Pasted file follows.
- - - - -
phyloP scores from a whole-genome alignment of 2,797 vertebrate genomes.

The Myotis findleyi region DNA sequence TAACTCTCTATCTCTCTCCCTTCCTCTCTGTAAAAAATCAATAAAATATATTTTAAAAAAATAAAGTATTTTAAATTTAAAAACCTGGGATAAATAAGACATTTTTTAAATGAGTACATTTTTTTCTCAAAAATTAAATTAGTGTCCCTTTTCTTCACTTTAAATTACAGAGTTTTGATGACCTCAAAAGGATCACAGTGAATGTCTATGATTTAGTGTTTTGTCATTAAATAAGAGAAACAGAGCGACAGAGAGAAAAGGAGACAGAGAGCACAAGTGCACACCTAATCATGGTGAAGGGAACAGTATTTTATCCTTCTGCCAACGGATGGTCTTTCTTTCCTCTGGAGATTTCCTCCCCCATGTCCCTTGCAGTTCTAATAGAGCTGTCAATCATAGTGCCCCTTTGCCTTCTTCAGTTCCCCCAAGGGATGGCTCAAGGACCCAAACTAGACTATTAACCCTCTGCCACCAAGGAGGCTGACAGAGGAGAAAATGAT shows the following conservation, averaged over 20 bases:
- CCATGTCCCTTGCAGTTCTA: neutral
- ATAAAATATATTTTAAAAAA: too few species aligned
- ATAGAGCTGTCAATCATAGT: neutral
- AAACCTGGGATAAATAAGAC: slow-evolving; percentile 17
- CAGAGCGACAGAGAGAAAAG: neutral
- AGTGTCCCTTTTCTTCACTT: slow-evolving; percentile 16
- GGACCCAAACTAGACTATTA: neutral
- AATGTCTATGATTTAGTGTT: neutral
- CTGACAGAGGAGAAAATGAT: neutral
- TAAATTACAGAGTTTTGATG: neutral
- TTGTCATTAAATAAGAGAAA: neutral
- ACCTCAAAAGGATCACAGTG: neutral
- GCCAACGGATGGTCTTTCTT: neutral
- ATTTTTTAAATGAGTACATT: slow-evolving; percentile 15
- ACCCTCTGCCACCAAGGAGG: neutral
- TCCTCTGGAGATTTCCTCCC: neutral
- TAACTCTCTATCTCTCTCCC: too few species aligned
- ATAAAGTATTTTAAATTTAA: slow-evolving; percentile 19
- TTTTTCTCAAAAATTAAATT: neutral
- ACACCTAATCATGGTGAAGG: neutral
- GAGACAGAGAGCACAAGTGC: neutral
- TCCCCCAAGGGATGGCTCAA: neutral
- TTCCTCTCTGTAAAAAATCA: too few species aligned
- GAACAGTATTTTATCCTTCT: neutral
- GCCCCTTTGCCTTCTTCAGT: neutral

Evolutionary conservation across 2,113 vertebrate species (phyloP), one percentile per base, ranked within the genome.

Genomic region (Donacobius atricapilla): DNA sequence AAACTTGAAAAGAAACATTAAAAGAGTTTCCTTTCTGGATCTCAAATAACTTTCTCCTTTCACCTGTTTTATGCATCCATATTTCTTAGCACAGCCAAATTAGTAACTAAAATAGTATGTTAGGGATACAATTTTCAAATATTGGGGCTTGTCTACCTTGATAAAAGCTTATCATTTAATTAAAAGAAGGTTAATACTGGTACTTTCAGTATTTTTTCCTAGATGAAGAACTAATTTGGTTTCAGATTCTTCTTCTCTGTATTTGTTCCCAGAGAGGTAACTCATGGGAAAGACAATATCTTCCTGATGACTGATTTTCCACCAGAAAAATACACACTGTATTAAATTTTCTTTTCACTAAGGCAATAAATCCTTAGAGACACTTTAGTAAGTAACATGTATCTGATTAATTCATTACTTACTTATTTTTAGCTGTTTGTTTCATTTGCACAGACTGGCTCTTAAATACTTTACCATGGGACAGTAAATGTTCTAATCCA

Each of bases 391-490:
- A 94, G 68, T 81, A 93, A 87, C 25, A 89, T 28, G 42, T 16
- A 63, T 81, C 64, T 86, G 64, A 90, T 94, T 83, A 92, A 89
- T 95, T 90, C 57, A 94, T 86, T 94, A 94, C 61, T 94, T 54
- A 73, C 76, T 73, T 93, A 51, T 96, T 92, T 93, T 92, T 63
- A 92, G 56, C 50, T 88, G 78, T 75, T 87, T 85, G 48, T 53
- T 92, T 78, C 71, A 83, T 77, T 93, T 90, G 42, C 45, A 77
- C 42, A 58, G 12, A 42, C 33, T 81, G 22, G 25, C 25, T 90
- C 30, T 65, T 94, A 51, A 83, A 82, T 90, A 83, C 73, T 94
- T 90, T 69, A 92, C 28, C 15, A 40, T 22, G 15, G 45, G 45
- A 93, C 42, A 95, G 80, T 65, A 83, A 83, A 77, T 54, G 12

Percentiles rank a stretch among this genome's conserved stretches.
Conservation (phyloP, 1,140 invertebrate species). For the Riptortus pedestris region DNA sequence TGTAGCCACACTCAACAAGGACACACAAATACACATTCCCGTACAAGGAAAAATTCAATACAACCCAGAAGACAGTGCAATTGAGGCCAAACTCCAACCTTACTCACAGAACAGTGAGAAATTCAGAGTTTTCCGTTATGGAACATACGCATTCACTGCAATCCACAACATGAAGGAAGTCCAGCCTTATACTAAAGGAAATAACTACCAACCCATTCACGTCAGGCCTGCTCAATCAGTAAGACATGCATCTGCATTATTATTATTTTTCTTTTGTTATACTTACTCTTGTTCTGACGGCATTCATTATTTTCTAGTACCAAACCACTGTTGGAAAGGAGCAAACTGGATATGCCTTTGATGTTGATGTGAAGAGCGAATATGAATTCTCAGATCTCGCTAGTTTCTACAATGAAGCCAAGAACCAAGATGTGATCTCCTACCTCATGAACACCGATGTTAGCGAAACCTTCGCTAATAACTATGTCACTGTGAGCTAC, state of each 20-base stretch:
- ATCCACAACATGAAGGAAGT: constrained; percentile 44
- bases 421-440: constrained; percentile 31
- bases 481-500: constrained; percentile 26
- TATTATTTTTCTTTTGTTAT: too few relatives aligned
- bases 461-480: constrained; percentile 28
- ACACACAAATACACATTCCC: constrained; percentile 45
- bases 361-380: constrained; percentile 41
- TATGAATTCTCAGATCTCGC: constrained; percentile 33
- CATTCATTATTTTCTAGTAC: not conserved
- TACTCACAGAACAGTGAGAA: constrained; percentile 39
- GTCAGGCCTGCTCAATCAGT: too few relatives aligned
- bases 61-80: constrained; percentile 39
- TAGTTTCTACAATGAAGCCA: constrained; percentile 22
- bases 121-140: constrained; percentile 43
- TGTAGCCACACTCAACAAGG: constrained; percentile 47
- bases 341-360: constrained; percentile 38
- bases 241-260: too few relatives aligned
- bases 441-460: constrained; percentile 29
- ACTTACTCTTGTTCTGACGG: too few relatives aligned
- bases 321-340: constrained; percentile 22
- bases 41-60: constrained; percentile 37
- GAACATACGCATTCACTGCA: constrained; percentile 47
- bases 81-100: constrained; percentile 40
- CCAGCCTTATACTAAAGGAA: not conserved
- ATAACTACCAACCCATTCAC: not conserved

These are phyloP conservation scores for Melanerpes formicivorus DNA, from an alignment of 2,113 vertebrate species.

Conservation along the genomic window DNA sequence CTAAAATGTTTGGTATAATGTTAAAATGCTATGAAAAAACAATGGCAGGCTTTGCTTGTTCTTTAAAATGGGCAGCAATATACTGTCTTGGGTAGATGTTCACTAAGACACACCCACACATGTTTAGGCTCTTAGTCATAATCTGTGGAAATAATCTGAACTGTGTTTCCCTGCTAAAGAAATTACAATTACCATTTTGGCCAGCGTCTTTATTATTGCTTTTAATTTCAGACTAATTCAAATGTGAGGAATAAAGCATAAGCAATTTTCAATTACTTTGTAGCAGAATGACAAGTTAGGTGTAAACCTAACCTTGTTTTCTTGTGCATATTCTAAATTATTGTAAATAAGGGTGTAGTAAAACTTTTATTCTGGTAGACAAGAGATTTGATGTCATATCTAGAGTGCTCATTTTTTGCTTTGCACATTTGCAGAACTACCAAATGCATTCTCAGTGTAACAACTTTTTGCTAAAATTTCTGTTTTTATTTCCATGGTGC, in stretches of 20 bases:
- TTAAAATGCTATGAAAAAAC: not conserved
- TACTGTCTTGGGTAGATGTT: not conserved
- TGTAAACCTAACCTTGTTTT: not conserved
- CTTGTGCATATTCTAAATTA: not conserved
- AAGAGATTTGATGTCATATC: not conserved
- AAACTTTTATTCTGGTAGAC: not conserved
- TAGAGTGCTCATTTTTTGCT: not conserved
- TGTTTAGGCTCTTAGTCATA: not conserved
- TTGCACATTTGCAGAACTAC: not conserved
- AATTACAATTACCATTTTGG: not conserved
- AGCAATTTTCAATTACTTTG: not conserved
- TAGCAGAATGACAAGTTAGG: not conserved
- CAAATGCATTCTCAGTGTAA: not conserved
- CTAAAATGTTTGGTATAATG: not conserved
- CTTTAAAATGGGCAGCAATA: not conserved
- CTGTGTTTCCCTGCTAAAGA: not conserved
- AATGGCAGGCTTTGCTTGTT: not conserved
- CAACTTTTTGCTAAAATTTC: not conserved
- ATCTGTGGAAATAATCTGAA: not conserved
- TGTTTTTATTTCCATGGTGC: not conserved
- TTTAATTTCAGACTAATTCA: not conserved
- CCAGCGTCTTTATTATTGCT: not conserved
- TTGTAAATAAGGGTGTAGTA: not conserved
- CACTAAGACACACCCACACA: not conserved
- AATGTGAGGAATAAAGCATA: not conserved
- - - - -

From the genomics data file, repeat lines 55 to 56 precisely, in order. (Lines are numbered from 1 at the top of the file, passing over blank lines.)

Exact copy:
- TAGTTTCTACAATGAAGCCA: constrained; percentile 22
- bases 121-140: constrained; percentile 43